Let's start with an easy question. If the hunter's bullet manages to hit one bird among 10 sitting on the branch of a tree, how many will be left?
Mathematics demands that the answer would be nine. Common sense explains that when a shot is fired and hits one, the other nine will fly away in fear, leaving none.
It can't be easy being Soumen Mitra, the new top cop of Kolkata who has been at the receiving end of Chief Minister's barbs for the cardinal error of staying true to his rulebook and uniform.
It is widely accepted that Mitra, who took over from incumbent Rajeev Kumar on 13 April following a directive from the Election Commission, has restored the self-esteem of a demoralized police force struggling under the yoke of political oppression.
The fourth and fifth phases of Bengal assembly polls showed what Kolkata Police is capable of when there is no one to hold it back by the collar. The genie of violence was bottled. Goons of all shapes and sizes were either taken into custody or stayed under strict vigilance, outsiders were chased away and the baton came down hard at even the slightest hint of trouble.
After the horror of last year's civic polls, voters were pleasantly surprised to cast their own ballot in a largely peaceful atmosphere. Of course, Mitra was aided by a vast number of central forces but the difference this 1988 batch IPS officer made was clear.
Which is why after just a couple of days of the fifth phase, a shot was fired by the Chief Minister during a campaign rally in East Medinapur. And her thinly veiled target was Mitra.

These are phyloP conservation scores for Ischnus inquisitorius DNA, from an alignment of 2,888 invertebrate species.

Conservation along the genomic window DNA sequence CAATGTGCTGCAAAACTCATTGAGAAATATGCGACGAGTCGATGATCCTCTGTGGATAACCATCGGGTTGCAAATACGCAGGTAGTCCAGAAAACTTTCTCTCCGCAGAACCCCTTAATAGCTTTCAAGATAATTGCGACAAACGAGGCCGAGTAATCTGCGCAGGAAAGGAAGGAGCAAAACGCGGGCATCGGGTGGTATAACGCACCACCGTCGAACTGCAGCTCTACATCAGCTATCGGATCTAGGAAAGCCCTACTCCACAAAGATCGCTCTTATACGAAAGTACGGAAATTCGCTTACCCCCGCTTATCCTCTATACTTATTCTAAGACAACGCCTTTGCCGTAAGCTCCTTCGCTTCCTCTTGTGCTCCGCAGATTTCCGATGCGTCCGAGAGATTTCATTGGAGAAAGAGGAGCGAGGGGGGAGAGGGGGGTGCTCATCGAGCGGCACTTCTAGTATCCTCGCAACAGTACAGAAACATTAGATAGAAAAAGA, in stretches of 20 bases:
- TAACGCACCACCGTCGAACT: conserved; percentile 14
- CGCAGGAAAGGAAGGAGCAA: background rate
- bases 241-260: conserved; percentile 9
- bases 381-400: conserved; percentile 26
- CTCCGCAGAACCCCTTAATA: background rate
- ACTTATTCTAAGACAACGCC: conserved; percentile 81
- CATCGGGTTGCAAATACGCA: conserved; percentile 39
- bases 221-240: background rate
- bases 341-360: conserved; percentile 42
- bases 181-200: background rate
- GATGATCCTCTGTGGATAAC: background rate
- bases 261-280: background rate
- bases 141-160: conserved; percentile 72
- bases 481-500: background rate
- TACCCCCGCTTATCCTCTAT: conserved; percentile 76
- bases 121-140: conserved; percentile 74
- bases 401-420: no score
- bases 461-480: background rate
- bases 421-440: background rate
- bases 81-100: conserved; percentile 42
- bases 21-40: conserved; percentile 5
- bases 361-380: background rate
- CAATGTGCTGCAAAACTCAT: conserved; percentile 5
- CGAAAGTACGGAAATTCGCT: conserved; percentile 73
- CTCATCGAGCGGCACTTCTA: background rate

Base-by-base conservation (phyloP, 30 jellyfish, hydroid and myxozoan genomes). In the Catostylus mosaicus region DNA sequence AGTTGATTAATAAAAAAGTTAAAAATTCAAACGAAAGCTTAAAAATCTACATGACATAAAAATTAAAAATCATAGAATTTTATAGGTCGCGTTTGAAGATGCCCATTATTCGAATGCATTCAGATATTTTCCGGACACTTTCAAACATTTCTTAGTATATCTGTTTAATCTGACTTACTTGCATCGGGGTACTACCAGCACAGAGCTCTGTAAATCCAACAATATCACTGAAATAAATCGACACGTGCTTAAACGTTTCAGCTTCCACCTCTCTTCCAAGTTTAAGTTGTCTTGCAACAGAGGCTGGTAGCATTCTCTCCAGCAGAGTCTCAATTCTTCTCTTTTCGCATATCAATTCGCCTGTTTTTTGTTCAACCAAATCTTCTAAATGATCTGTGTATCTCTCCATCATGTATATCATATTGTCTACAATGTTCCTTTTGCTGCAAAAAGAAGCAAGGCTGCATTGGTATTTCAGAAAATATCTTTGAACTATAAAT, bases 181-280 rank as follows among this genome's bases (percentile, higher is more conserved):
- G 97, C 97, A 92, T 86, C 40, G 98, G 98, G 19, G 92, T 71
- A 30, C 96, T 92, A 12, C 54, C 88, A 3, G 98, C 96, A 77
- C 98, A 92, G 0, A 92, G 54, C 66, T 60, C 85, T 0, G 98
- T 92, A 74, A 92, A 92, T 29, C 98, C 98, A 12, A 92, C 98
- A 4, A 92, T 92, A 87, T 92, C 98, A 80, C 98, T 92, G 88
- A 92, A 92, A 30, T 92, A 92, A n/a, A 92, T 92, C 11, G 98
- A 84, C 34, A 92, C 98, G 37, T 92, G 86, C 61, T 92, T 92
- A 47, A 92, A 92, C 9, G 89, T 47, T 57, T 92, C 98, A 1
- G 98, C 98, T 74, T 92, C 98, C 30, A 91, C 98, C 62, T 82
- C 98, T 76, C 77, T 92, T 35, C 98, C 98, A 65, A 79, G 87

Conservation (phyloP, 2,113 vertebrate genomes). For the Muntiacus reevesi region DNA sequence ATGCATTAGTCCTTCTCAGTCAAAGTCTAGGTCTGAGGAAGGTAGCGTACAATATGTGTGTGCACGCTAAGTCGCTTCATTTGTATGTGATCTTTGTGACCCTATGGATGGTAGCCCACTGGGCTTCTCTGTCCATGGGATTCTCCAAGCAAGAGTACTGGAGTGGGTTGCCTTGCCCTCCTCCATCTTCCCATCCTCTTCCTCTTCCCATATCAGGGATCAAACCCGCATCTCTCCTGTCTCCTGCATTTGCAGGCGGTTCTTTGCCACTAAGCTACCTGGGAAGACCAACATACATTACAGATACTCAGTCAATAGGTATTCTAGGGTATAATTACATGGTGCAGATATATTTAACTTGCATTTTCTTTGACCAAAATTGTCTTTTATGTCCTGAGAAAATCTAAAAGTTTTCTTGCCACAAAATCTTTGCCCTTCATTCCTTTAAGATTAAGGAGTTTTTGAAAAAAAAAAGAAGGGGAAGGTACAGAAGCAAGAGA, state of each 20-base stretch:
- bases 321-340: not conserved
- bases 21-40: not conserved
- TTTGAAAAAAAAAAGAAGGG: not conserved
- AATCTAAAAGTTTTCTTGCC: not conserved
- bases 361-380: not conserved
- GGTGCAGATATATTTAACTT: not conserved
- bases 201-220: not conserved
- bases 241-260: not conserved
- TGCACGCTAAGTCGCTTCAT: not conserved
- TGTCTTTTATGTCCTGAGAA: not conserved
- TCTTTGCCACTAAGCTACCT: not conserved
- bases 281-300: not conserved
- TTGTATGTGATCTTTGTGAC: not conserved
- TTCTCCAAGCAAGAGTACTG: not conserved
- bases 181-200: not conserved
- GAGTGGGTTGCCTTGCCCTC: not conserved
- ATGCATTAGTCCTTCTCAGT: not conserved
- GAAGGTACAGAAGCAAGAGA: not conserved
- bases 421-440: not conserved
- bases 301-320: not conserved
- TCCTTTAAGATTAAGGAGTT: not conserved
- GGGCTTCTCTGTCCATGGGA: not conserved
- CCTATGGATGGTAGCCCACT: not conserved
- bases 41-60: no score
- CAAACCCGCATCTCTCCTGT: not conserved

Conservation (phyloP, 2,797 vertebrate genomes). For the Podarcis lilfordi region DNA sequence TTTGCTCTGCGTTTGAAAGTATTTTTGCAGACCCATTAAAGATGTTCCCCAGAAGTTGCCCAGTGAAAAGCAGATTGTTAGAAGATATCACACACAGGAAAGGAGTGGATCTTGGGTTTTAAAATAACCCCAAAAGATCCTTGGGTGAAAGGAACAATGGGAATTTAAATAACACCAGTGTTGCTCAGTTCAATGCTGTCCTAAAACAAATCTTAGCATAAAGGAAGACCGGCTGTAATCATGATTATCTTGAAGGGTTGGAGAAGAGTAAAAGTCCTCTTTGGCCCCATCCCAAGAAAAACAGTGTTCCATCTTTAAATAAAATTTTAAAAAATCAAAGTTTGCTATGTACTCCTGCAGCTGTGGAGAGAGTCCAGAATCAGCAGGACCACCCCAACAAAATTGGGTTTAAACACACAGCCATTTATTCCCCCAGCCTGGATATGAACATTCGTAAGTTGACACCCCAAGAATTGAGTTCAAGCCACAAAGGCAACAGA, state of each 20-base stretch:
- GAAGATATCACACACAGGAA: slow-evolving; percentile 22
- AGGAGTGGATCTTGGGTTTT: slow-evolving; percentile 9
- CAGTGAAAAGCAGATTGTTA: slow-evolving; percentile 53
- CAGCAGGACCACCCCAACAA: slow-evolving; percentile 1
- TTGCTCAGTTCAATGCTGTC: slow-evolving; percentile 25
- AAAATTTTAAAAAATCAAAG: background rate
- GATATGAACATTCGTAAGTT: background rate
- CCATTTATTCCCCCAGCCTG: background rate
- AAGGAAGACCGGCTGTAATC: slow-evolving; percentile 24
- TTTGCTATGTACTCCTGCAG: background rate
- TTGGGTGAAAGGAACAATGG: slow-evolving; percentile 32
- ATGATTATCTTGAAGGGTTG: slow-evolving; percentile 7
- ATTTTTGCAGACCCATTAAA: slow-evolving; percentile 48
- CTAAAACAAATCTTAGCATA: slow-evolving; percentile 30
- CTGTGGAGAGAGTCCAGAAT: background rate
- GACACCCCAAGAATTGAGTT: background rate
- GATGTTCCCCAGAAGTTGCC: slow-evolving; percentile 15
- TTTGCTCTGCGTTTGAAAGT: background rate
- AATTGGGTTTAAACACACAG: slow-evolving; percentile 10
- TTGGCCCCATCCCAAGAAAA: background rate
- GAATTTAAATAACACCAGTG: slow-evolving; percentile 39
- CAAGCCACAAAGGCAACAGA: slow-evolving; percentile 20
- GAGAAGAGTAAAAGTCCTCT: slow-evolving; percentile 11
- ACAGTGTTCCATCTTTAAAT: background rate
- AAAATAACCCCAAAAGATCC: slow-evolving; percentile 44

"If someone is given a responsibility for just 15 days and starts thinking their life's dream of wearing a gold crown will be fulfilled, that is the biggest mistake.
"Those who are doing all this should keep in mind that they will have to suffer in the coming days."
This wasn't a one-off though. Mamata had dropped enough hints that Rajeev, her favourite officer, shall be reinstated as CP if TMC returns to power.
If the seniormost officer can be browbeaten into submission, the rest of the pack will automatically fall in line. But Mitra is thankfully made of sterner stuff. There is every possibility that he may be removed from his job if Mamata is back at the helm but he didn't let that fear cower him down.
During a poll debriefing session on Tuesday at Kolkata Police headquarters in Lalbazar, Mitra gave a simple message to his force: “Do your job. I am there."
“Do not ignore calls. It can be anyone (from any political party). But act only according to the merit of the case. There is no need to listen to everyone who claims to have political links. Behave like a professional."
The EC had appointed Mitra without consulting the state government, a departure from usual practice. Mitra has served Kolkata police as the deputy commissioner (detective department), deputy commissioner (north), and special commissioner of police and commands the respect of the rank and file.
Even as he asked his force to follow the letter and spirit of rulebook, Mitra reminded them during the meeting yesterday that handling of post-poll violence could have been better. There have been reports of violence in mainly four areas of the city — Haridebpur, Ballygunge, Kasba and Patuli — where mainly polling agents of the opposition have come under attack.
The cops have embarked on a slew of steps to tackle the violence. It includes setting up more checking points, keeping a night force handy and identify troubled spots for round-the-clock vigilance.
He may not keep his job beyond 19 May but in this very short time, Mitra has already demonstrated the difference one upright officer can make.
Updated Date: May 18, 2016 19:07 PM